when tweets give you lemons, make lemonade.

When I returned from a meeting that took up half my Thursday morning, I sensed a great disturbance in the force. People all over the ether were up in arms — distraught, despairing, despondent.

What happened? Some tragedy killing innocent people? A government ruling infringing upon our Constitutional rights? A natural disaster sending communities into ruination?

Not quite. Not hardly. All the overwrought hand-wringing stemmed from Twitter being down for a few hours. To add sturm to drang, apparently Facebook had issues too. People wondered what in the world they were expected to do without access to their favorite social media outlets.

What to do? Um, maybe … work? You know, that thing most of us are paid to do during working hours?

It’s odd how people now treat social media as some kind of inherent privilege like life, liberty or the pursuit of happiness. How many words and hours were burned up by folks kvetching about their morning being ruined … all because they hadn’t been able to foist more Facebook quiz results or retweeted articles upon the rest of social-mediadom.

Here’s what people should have done because they were deprived of social media: Rejoiced over being freed from their addiction. Connected with people face to face, like the old days. And, oh yes, completed a little bit of work. Instead of kvetching over Twitter temporarily turning into a lemon, they should look at it as an opportunity as sweet as lemonade.



Filed under Web

8 responses to “when tweets give you lemons, make lemonade.

  1. OMG! He uttered the”w” word! On a blog, no less! ๐Ÿ˜‰

    I actually had blocked out my morning to get some writing done (thank goodness for deadlines), but then some minor brushfires broke out and I ended up spending only 1/4 of that 4-hour block doing any actual writing. I wouldn’t have tweeted anyway. My withdrawal wasn’t too severe. Hey! Where’d I put my methodone?

  2. Eric

    Eh… I just got a connection error on my phone and figured I had broken twitterberry again. Now that I know, I must retroactively fight the loss of the twitterverse… or — ya know — just go to work and act like nothing out of the ordinary happened.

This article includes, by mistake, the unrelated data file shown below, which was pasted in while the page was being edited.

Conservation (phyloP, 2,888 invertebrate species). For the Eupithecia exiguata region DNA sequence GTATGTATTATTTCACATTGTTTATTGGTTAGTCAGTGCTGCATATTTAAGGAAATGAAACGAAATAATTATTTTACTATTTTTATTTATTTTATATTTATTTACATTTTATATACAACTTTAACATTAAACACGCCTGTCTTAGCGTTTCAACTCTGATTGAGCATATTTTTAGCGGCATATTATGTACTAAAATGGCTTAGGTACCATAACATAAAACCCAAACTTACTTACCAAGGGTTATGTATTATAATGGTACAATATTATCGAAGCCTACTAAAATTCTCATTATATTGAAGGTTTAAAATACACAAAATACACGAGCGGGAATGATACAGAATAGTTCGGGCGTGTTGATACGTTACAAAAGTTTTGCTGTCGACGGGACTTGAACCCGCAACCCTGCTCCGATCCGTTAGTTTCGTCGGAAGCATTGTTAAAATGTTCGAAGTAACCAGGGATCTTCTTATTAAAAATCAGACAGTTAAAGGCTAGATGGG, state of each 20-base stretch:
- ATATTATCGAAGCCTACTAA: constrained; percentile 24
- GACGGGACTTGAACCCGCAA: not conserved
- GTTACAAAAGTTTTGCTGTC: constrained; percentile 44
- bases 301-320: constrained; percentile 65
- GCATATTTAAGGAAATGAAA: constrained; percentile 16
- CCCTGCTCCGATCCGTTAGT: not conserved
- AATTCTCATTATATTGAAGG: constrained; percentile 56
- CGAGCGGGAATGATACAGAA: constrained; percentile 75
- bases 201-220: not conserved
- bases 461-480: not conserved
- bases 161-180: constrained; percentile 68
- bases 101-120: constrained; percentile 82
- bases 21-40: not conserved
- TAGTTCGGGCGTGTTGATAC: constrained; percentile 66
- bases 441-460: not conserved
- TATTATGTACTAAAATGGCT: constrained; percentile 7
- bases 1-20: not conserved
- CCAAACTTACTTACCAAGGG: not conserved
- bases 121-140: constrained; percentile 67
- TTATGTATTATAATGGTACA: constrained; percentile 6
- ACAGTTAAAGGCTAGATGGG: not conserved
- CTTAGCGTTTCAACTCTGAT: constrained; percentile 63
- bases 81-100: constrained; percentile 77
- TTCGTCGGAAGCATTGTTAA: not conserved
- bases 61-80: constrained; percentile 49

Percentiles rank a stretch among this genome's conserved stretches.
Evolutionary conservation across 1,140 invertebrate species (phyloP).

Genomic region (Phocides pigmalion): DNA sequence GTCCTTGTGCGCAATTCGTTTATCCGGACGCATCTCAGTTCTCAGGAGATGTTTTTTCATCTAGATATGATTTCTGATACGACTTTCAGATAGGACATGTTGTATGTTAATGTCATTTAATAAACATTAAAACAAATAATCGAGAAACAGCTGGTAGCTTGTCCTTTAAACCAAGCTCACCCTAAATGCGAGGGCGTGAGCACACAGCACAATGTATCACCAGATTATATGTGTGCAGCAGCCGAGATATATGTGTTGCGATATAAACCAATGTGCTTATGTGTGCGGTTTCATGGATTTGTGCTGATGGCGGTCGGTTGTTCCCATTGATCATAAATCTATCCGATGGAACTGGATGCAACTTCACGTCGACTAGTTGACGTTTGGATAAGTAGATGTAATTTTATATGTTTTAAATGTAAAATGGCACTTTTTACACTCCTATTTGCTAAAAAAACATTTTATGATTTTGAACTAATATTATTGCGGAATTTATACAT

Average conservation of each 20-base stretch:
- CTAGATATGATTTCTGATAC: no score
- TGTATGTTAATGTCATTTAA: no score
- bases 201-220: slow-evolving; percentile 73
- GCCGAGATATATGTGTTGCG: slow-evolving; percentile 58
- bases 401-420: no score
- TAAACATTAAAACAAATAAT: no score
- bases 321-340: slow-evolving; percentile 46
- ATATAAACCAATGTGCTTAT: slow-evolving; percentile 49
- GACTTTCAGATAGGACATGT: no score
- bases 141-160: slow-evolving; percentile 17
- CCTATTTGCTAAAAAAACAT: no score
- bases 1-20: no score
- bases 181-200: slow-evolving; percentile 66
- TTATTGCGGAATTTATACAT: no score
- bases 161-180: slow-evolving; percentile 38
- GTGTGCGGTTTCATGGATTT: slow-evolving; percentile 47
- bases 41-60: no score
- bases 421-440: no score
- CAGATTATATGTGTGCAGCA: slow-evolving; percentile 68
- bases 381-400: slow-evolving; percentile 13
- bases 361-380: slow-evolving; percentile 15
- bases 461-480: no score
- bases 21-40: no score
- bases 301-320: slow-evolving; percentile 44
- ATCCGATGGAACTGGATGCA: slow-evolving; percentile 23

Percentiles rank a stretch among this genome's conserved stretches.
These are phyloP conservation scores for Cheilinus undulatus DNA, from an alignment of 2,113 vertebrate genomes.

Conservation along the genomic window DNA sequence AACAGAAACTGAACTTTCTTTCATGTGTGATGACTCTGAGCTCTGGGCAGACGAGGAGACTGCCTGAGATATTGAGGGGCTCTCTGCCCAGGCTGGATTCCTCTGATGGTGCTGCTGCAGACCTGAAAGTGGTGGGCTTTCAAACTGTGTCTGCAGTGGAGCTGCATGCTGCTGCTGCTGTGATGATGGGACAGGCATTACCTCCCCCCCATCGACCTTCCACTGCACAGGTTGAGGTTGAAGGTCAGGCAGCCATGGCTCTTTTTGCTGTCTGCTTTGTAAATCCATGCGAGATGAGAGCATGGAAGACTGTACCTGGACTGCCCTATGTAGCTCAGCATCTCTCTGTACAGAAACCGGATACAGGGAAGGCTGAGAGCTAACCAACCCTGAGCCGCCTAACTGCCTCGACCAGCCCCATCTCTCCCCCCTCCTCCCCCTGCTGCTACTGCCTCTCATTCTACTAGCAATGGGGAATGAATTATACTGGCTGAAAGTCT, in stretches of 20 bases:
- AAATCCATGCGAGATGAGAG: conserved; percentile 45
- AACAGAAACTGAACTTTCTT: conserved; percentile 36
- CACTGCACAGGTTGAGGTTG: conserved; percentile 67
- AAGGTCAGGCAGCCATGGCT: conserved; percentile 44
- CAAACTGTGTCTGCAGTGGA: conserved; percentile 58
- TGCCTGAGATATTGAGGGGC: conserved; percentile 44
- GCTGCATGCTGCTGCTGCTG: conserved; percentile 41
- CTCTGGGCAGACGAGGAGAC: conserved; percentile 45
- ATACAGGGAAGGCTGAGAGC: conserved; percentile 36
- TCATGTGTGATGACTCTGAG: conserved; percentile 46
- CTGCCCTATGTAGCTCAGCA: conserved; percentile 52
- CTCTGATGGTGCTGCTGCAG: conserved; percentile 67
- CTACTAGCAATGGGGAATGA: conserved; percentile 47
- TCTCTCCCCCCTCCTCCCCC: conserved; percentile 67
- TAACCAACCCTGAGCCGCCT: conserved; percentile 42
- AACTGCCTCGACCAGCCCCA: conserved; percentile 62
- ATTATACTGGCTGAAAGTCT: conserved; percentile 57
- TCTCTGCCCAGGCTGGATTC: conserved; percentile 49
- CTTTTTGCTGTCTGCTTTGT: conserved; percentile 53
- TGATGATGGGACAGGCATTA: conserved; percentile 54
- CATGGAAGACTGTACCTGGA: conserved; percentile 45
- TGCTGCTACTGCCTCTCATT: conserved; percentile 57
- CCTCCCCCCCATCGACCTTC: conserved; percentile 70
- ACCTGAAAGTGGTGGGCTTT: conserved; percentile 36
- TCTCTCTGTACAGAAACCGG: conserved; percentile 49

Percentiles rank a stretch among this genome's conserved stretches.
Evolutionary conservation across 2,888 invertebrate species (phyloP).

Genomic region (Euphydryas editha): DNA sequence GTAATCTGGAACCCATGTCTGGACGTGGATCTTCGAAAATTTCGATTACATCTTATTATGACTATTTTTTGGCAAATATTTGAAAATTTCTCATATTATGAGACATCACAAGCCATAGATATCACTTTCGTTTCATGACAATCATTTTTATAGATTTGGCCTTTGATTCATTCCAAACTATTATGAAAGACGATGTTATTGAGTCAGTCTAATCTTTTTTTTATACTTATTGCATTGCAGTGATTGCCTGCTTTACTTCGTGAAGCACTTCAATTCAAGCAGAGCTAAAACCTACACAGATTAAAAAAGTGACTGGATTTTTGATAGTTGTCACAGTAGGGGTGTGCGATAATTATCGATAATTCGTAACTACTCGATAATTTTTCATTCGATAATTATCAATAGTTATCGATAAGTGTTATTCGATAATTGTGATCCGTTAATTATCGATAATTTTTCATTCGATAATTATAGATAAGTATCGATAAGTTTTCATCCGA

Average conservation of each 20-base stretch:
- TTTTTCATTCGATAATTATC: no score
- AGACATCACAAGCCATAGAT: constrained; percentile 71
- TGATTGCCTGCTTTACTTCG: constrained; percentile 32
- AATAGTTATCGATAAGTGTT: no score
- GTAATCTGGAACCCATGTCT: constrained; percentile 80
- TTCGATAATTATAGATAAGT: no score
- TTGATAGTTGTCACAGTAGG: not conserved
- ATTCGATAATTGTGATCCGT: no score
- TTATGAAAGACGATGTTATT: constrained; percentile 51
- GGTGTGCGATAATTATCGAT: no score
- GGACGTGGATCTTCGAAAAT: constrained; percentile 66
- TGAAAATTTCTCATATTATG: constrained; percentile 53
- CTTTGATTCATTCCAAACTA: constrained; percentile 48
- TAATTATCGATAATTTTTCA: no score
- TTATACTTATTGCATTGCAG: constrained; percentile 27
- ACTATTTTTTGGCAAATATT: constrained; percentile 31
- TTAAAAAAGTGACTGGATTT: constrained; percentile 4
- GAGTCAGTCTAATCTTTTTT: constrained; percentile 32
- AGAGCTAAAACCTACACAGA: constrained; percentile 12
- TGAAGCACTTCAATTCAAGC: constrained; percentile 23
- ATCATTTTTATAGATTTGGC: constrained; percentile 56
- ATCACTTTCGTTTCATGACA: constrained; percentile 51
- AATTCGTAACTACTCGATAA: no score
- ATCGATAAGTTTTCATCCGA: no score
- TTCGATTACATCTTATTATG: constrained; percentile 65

3. Dan

    Per my post yesterday, when you are helping a non profit and Facebook is one of the easiest ways to post events and publicize them to people in the community, well, then it gets quite frustrating. Some people do “work” on Facebook and Twitter – not that I need to tell you that. I cannot simply tell my coworkers there is an arts festival this weekend with the hope that they will propagate the information to others. All about social ROI – there is a reason these sites are popular – they work.

  4. Ok, but, but but….

    Twitter has found us some amazing friends and professional connections. I felt a huge loss not being able to ask a couple of burning questions I needed quick answers to. I missed following the usual witty banter, but most of all I missed that instant resource I’ve come to rely on professionally.

    That said, I did get a ton of work done yesterday morning.

    I’ll now go finish my glass of my lemonade. ๐Ÿ™‚

  5. insidetimshead

    There’s a big difference between losing Twitter or Facebook for a couple of hours and having it go away for a day, a month, a year. Losing a social media channel — which, yes, I consider an important avenue of communication — for a long time or permanently would be a real setback. Losing it for a couple hours is merely an inconvenience. And, as I noted, a potential blessing in disguise.

  6. Twitter was down? ๐Ÿ˜‰

  7. I missed a deadline with a client because I couldn’t finish my Facebook research.

    Should I have probably had it done before the day it was due? Yes. ๐Ÿ™‚

  8. insidetimshead

    So Brad, I guess you can’t just say the dog ate your research? If you or anyone else ever finds some cure to procrastination, let me know.

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